school, church, or charity could function without them? What business, government agency,
or NGO could carry on effectively without the willingness of its members, sometimes, to
volunteer for something extra? So it is a rare person who does not do so, from time to
time. But it is a rare person indeed who volunteers with the zeal and single-minded
purpose that Rosa Rosal does, and has done for fifty years, at the Philippine National Red
Born Florence Lansang Danon in 1931, Rosa Rosal enjoyed a simple and happy childhood in
Manila. She began working early, first as a radio announcer during the war and afterwards
as a doctors secretary. A beauty at sixteen, she was spotted by a movie producer.
Kamagong in 1947 was her first film and the beginning of a stunning career. (Prudently,
she also earned a diploma in commerce at night school.) At first a femme fatale, she
became a fine dramatic actress. In 1955 she was named Best Actress for Sonny Boy. And just
a year later she starred in the award-winning classic, Anak Dalita.
As a teenager, Rosal formed the habit of volunteering at the hospital. One night, a young
girl was brought in who had fallen from a five-story building. She was in a coma. Through
the Red Cross, Rosal managed to find blood for a transfusion and then watched as the
girls eyes fluttered open again, to life. The wonder of it led her, in 1950, to
register as an official volunteer for the Blood Program of the Philippine National Red
Cross. Through all the years of stardom that followedand all the years, too, of
quiet personal tribulationthis became her lasting commitment.
As a Red Cross volunteer, Rosal pioneered in mass blood-donating campaigns and persuaded
other celebrities to join in. She mobilized the armed forces and citizen cadets for annual
blood drives. She urged the Red Cross to establish regional blood centers and to operate
laboratories where anyone, rich or poor, could have their blood tested. She led in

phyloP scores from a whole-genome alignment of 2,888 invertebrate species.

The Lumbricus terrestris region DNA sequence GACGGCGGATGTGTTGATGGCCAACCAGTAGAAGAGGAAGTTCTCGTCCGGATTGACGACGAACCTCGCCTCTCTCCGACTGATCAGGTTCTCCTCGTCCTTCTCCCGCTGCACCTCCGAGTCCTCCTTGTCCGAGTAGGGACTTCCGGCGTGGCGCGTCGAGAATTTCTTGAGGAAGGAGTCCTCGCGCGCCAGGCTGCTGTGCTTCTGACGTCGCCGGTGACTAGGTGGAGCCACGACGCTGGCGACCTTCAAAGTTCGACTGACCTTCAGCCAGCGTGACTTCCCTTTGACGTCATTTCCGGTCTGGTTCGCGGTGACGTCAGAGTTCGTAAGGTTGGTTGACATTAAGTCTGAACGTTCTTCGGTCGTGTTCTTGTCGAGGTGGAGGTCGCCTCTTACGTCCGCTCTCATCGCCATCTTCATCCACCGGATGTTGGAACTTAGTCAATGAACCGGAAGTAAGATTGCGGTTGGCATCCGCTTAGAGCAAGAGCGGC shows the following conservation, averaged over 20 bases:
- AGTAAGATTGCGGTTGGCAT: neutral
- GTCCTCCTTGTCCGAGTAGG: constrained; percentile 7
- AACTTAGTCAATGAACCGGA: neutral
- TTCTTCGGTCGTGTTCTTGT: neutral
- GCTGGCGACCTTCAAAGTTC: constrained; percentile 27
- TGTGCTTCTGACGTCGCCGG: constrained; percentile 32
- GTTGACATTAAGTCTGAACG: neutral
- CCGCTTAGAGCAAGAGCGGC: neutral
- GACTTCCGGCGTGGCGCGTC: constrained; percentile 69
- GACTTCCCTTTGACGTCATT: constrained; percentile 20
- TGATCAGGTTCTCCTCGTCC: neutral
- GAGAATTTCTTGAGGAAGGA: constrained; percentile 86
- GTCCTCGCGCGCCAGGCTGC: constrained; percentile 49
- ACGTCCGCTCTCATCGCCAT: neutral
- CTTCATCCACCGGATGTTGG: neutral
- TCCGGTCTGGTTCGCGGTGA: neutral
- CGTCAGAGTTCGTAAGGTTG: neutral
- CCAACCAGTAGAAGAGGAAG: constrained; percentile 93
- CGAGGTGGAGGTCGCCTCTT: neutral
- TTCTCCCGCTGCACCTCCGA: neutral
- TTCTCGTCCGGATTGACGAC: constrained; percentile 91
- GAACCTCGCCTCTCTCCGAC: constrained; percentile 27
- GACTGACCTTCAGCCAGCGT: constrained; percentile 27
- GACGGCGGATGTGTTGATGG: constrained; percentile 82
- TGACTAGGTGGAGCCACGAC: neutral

procuring the Philippines first refrigerated centrifuge and the equipment needed to
screen blood for the AIDS virus. With her own money, she refurbished the blood-giving room
at Red Cross headquarters, prompting other donors to renovate the laboratory and blood
bank. Indeed, she has been a tireless fund-raiser. During the bloody coup of 1989, Rosal
appealed for blood over the radio and courted danger by personally delivering emergency
supplies to city hospitals.
Today, Rosa Rosal is a PNRC governor and chair of the Red Cross Blood Program, which she
has long since come to personify.
Rosal long ago abandoned the sensation-driven world of movies for family-oriented roles on
television. She pioneered in public service programs such as Damayan, through which many
thousands of people have received urgently needed assistance. In this and in myriad other
and often personal ways, Rosals good deeds have spread far beyond the Red Cross.
Today, her legions of beneficiaries include victims of illness and catastrophe; abused
overseas contract workers; disadvantaged youth and women; and victims of rape, incest, and
family violencenot to mention the young people she has educated at her own expense
and the many babies, once unwanted, who now have loving adoptive parents, thanks to her.
Rosal admits she is relentless when moved to act. "I am a doer and a fighter,"
she says, "but without stepping on anybodys toes." She has found
fulfillment in her life of service. To her grandchildren, she says, she has only her good
name to bequeath. "Pass it on," she tells them.
In electing Rosa Rosal to receive the 1999 Ramon Magsaysay Award for Public Service, the
board of trustees recognizes her lifetime of unstinting voluntary service, inspiring
Filipinos to put the needs of others before their own.